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AGO Opinion 96008

January 25, 1996
Opinion 96008


SUBJECT:
Application of the County Levy Limits and Requirements for a Vote of the People Contained in Neb. Rev. Stat. $ 23,120 (Supp. 1995) to Certain Proposed County Renovation Projects and Resultant Proposed Legislation

REQUESTED BY:
Senator Mike Avery
Nebraska State Legislature

WRITTEN BY:
Don Stenberg, Attorney General
Dale A. Comer, Assistant Attorney General



In your opinion request letter, you indicate that there is some concern in your district about a proposed four million dollar addition/renovation to a courthouse, evidently for Sarpy County. You state that county officials do not believe that this renovation project need be presented to the voters of the county for approval, so long as the bond levy for the project is spread out over several years so that no more than one million dollars is levied by the county for the project in any one year. This position is apparently based upon certain language in Neb. Rev. Stat. ~ 23-120 (Supp. 1995). Since you have now prepared legislation directly related to this matter, you have posed several questions to us concerning the situation and your proposed bill. You first ask whether the course of action contemplated by the county where the four million dollar levy for the renovation project is spread over four years without a vote of the people is "appropriate under Neb. Rev. Stat. 23-120 or any other relevant statutes."

Section 23-120 is the only statute which we have found which pertains specifically to requirements for a vote of the people in connection with the issuance of bonds construction/renovation of a courthouse by a county. provides, in pertinent part:


(I) The county board shall acquire, purchase, construct, renovate, remodel, furnish, equip, add to, improve, or provide a suitable courthouse, jail, and other county buildings and a site or sites therefor and for such purposes borrow money and issue the bonds of the county to pay for the same. * * *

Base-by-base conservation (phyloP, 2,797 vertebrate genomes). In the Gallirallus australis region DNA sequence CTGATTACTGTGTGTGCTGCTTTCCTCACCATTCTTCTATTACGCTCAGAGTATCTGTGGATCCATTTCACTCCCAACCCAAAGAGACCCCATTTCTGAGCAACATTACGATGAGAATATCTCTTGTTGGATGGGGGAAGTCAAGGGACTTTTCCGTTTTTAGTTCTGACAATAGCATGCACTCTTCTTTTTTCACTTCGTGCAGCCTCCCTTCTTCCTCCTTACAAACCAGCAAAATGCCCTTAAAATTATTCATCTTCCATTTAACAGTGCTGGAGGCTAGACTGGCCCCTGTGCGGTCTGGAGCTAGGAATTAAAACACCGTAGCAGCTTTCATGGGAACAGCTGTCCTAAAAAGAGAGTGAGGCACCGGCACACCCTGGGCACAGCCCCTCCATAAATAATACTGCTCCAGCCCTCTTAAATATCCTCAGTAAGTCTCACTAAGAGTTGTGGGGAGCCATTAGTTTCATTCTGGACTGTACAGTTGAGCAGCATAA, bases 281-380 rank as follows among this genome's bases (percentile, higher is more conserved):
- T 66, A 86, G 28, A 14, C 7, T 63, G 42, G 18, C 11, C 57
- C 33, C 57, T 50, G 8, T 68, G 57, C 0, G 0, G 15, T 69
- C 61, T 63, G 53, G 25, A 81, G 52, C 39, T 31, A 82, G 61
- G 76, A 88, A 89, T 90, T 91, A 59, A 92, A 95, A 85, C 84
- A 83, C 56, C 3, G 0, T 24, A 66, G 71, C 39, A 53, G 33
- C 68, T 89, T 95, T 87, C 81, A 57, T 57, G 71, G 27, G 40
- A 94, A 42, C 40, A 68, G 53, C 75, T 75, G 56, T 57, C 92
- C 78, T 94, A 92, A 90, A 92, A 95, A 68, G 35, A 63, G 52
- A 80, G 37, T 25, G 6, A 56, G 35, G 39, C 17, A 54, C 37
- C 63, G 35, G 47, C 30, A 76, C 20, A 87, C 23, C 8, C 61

(2) No levy exceeding . . . (b) one million dollars in counties having in excess of one hundred thousand inhabitants and not in excess of two hundred fifty thousand inhabitants, . . . shall be made within a one-year period for any of the purposes specified in subsection (I) of this section without first submitting the proposition to a vote of the people of the county at a general election or a special election ordered by the board for that purpose and obtaining the approval of a ~majority of the legal voters thereon.

(Emphasis added).

Statutes are not open to construction as a matter of course, and in the absence of any contrary indication, statutory language is generally to be given its plain and ordinary meaning. Weiner v. State ex rel. State Real Estate Commission, 214 Neb. 404, 333 N.W.2d 915 (1983). In keeping with that premise, when the words of a statute are plain, direct, and unambiguous, no interpretation is necessary or will be indulged to ascertain their meaning. Rosse v. Rosse, 244 Neb. 967, 510 N.W.2d 73 (1994). It seems to us that the language in S 23-120 highlighted above is plain, direct and unambiguous. It allows counties of the size at issue in this instance to levy up to one million dollars in any one year for the payment of bonds issued in connection with the construction/renovation of a courthouse without a vote of the people. Consequently, we believe that, under § 23-120(2), the county referenced in your opinion request letter could construct a renovation project costing four million dollars without a vote of the people, so long as the county's tax levy for payment of costs connected with that project did not exceed one million dollars in any one year period.